Raising the roof at St Peter’s church in Heysham
PUBLISHED: 00:00 03 October 2014
One of the country’s most historic churches is to be given a new old roof. Paul Mackenzie explains
JMW Turner knew a thing or two about good views and there is no question that his painting Heysham and Cumberland Mountains would look very different if the church had a modern slate roof. Its thick stone tiles make St Peter’s look like a part of the landscape and that will still be the impression a year from now when the roof has been replaced.
In fact if Turner were to return once work has been completed at the church he would find the view has altered very little since he set up his easel here just over 200 years ago.
St Peter’s has had a new north aisle added since then but the church still squats on the hillside overlooking Morecambe Bay, although there are rather fewer cowherds and milkmaids in Heysham these days.
And while the modern day villagers may not work the land or add life to landscape paintings in quite the way their ancestors did, they have played a valuable role in preserving the view by helping raise the money to pay for vital renovation work.
Parochial Church Council secretary Sylvia Welberry said: ‘Some of the thick stones on the roof are now splitting and flaking so water is getting in and causing damage. The total cost will be around £260,000 and the villagers have come together really well, there has been a great deal of local support from churchgoers and non-churchgoers.’
This has not simply been a matter of raising the money and fixing the roof, though. St Peter’s is a Grade One listed building where villagers have worshipped for well over a thousand years and English Heritage and the Ancient Building Trust insisted the new roof should be identical to the old one.
Sylvia added: ‘We think the stone used on the roof came from a quarry in the Trough of Bowland which closed many years ago. Fortunately we have found that the stones on the church hall roof are the same and we have been given permission to replace the roof of the hall with slates.
‘The church is going to have a hat on for about nine months while the roof is replaced. The job is complicated by the fact that the roof is so heavy and we are going to have to take all the plaster down inside the church and replace that. Hopefully the work will make the roof good for another 200 years.’
Work is underway already on replacing the roof of the church hall and refurbishing its interior which has remained largely unchanged since it was converted from stables in the 1970s. The renovated hall will have new toilets, catering facilities and a parish office as well as a function room.
And while parishioners will enjoy all that’s new in the church hall, many of the hundreds of visitors to St Peter’s church are drawn there by its history and ancient artefacts. It was built in about the eighth century, at around the same time as St Patrick’s chapel, the ruins of which stand just a few yards away.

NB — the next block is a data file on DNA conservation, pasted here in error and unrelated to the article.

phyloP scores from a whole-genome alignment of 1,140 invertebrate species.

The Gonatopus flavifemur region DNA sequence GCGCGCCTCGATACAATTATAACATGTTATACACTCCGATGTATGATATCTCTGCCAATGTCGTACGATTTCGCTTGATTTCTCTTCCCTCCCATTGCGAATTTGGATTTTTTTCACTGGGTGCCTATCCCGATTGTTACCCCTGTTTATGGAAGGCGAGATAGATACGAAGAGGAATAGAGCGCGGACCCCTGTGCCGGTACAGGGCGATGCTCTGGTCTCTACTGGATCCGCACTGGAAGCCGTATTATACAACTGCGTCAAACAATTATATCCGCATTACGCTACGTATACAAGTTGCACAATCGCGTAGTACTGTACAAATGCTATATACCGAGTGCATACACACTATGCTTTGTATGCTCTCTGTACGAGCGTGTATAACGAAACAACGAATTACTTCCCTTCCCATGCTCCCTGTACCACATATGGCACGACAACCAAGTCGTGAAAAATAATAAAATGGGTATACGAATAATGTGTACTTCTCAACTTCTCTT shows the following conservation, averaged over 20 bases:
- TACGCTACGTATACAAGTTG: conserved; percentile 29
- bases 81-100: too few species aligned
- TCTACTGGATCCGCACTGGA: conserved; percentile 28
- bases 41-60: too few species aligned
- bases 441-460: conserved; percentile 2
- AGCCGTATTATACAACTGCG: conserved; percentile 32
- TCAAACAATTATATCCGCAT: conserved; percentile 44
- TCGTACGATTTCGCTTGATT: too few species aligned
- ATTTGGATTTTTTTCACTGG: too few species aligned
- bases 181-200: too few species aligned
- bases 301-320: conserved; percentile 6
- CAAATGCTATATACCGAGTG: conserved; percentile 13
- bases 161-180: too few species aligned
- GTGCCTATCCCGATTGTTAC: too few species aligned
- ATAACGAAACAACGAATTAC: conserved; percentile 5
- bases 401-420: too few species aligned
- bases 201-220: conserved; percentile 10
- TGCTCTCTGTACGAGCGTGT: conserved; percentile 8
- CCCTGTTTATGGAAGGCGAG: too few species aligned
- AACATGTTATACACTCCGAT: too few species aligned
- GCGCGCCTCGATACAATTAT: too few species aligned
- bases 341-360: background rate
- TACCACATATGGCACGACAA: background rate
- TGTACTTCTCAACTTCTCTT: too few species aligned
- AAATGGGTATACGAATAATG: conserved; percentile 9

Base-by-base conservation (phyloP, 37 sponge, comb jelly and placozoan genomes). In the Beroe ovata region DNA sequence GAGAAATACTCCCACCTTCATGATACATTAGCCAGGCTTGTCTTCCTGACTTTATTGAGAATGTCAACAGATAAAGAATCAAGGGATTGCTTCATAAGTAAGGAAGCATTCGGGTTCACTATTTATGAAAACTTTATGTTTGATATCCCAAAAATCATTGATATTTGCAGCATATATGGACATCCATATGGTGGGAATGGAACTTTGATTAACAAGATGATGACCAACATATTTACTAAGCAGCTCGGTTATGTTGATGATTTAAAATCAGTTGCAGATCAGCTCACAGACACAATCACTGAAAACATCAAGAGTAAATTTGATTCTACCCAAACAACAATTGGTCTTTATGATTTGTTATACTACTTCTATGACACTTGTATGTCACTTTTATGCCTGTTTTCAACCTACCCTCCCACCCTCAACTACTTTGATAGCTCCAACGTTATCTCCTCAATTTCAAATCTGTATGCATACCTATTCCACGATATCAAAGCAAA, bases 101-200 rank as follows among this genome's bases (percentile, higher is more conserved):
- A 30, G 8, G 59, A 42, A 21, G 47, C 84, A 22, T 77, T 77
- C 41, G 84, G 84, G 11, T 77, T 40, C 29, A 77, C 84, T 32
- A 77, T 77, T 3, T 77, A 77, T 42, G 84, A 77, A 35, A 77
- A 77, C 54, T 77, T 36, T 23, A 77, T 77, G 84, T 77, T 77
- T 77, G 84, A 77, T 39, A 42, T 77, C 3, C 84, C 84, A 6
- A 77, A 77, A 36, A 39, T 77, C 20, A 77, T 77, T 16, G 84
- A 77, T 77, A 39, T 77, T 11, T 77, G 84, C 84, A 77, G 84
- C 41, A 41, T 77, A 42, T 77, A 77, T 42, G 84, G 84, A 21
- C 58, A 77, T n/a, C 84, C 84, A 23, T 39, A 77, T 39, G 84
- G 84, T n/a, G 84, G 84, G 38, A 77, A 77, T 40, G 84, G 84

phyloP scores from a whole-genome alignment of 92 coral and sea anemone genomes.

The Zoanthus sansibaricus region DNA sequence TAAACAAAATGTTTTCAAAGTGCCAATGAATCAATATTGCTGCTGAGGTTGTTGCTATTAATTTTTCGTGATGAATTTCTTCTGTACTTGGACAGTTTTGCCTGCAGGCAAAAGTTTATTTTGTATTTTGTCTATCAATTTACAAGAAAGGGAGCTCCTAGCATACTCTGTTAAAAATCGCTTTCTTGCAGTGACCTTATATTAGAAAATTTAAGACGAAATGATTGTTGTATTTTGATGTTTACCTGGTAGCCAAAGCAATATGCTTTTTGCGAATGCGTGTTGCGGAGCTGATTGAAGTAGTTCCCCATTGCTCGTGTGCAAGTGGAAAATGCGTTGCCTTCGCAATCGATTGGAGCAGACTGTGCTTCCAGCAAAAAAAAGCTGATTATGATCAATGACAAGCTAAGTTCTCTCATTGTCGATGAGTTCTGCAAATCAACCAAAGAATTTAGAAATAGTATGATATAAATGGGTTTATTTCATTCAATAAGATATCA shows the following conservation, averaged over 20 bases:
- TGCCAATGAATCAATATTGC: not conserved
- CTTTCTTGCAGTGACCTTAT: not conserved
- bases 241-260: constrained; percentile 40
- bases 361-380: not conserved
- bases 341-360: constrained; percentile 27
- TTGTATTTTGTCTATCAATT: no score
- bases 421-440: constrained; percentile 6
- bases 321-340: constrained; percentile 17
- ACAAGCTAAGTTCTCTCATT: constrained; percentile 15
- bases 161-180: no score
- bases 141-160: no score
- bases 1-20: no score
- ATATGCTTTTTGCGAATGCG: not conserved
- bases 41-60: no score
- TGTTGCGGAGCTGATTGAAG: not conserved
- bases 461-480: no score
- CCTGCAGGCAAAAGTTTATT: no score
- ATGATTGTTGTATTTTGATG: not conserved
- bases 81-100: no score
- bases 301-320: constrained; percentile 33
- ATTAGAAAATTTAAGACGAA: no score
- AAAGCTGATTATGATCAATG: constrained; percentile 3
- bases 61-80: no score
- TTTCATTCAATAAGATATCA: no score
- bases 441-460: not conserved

Among the treasures on show in St Peter’s are a Roman altar and a stone which is thought to have covered the grave of a crusader but arguably the most impressive relic is the Hogback Stone. Thought to have once covered a Viking leader’s grave, the stone was discovered buried in the churchyard in the early 19th century and was brought into the church in the 1960s.
Church guide Neil Hastie said: ‘It is ornately decorated with carvings depicting Norse mythological stories and characters. On one side is the tale of Sigmund who escaped death at the jaws of a wolf and on the other side the legend of his son Sigurd the dragon slayer.’
While much of the money for the renovation work has been donated by the people of Heysham and others with a connection to the church, more is still needed.
For information on other fundraising activities, or to donate, go to heyshamparish.co.uk
While you’re there
Archaeological research has found that people have lived near the seaside village of Heysham for about 12,000 years. There are many historic sites around the village timeless beautiful views across Morecambe Bay.
The Heysham Heritage Centre has displays and information on much of the village’s history, and enthusiastic volunteers on hand to share their knowledge of the village.
There are cafés and a pub and the rocky seashore offers some wonderful spots for picnics.
The village is now synonymous with the nuclear power station, a huge grey box of a building visible from many miles away.
Ferries sail from Heysham port to the Isle of Man, the Republic of Ireland and Northern Ireland.
The village is home to Lancashire’s finest window display which features a Mesolithic flint tool, gas regulators priced at £2 each, a pair of life size plaster feet, bottles of wild nettle cordial, a collection of knitting needles and a mini steam iron.